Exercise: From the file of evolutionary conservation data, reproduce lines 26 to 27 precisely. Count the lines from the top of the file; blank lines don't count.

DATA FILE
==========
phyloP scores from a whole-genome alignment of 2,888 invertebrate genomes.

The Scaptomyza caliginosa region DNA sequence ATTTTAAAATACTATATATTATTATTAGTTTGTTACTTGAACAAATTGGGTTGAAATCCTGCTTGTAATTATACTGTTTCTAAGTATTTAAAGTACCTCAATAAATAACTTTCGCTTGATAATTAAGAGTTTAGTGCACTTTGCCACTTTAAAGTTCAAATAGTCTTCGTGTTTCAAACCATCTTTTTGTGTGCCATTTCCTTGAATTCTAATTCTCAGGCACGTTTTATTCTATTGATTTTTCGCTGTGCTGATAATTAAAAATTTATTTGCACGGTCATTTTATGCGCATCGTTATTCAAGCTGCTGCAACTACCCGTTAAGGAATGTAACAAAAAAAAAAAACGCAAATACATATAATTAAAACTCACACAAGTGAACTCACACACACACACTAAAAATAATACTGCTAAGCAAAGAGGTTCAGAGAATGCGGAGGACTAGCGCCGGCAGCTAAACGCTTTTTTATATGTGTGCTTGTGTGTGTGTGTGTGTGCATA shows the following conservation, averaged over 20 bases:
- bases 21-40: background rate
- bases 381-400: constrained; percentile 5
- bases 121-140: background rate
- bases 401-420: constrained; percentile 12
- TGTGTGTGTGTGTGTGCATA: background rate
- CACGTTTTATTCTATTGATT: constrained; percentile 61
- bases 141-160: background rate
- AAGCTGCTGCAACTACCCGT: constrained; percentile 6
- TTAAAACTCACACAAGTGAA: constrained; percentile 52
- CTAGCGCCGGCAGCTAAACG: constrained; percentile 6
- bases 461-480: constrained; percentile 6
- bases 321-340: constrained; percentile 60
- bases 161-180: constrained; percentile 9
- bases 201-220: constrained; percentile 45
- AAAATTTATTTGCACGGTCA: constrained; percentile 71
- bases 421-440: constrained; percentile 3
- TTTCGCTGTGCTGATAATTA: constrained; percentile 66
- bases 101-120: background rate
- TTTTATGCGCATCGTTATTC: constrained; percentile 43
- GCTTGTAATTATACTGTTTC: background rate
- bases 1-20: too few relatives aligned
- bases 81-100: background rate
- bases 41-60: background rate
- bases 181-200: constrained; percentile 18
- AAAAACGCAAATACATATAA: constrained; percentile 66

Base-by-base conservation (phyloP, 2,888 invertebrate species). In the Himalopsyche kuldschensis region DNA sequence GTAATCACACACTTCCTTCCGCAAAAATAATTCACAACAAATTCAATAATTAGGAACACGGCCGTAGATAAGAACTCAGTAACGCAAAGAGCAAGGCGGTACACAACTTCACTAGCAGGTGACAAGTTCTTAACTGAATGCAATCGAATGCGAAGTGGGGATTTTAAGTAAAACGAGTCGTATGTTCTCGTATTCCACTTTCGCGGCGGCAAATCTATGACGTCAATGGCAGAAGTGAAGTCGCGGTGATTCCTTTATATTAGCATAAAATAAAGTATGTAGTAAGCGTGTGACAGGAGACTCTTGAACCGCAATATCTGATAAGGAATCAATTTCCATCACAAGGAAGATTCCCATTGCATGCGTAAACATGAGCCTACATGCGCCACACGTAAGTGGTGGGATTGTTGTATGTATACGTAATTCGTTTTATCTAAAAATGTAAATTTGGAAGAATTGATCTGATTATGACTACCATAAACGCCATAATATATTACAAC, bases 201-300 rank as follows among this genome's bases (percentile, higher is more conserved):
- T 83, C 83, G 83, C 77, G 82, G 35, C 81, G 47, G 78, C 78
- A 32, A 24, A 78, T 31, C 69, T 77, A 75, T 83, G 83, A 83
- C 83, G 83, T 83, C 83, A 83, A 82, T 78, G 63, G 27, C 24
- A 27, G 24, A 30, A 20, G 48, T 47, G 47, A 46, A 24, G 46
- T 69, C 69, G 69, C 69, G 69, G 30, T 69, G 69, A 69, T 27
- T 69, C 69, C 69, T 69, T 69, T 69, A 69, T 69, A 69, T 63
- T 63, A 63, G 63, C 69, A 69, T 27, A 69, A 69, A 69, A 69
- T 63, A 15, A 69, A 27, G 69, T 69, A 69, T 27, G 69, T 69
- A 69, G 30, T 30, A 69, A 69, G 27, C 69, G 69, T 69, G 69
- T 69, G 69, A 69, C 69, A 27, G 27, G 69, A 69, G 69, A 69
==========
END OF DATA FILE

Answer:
- bases 181-200: constrained; percentile 18
- AAAAACGCAAATACATATAA: constrained; percentile 66